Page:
Officials are urging families to take precautions in order to stop the spread of cryptosporidium.
County officials would not say which pools were infected but they did say the ones that were have been cleaned.
While setting sail on the San Joaquin Delta, Stockton resident Gary Alexander tries to avoid swallowing any water.
Some people may find themselves avoiding the water all together after San Joaquin County health officials reported the "crypto" cases.
“Crypto, also known as cryptosporidiosium; it’s a very small parasite that infects humans and animals, other animals, and causes diarrhea,” said Dr. Alfaro Garza, public heath officer for San Joaquin County. "Normally, over many years, we’ve had like one a year, approximately.”
Crypto might lurk in lakes, public and private pools and even in the delta.
"This is the sort of thing that’s ubiquitous, it’s everywhere," Dr. Garza said. "And not just in this county, as they say, it’s national.”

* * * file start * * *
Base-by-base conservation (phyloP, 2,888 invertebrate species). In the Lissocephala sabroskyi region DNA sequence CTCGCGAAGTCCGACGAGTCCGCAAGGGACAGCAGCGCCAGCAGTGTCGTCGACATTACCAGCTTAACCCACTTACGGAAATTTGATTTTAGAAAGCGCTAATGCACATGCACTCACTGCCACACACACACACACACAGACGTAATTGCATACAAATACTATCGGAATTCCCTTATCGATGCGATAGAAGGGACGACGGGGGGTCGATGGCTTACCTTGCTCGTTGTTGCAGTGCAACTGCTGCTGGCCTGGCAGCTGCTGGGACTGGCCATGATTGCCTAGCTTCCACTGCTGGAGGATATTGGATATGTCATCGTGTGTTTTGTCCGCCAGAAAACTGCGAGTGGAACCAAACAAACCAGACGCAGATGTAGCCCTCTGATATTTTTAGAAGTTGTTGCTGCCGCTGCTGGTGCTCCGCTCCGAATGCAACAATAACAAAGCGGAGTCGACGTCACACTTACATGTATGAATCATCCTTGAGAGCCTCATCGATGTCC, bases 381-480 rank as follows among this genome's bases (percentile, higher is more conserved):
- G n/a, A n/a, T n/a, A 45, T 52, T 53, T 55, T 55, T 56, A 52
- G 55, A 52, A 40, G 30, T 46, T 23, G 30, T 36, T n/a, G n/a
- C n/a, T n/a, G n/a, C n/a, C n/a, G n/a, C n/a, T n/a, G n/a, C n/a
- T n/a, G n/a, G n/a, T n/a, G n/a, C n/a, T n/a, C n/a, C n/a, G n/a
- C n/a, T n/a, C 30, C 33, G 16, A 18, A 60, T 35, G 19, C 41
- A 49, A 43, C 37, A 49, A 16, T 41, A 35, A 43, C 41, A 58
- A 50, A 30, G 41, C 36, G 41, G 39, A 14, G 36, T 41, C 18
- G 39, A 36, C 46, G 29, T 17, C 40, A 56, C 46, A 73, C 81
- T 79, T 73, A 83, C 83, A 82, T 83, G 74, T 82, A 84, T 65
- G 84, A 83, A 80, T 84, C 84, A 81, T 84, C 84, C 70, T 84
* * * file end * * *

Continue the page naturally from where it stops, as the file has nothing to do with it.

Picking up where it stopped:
Garza said most of the cases they’ve seen are from people who have swam in multiple waterways.
“We have some children and we have older people, so probably the whole gamut,” he said.
Garza also said the news shouldn’t alarm anyone as long as they practice good hygiene, like taking a shower before and after a swim and keeping hands clean before preparing meals.
“After a day in the water, you take a shower," Alexander said. "Just like a day in the ocean, you take a shower.”
Crypto may last up to a month, but even if you’ve had diarrhea and don't know if it was crypto, Dr. Garza says it’s best to stay away from pools for at least two weeks.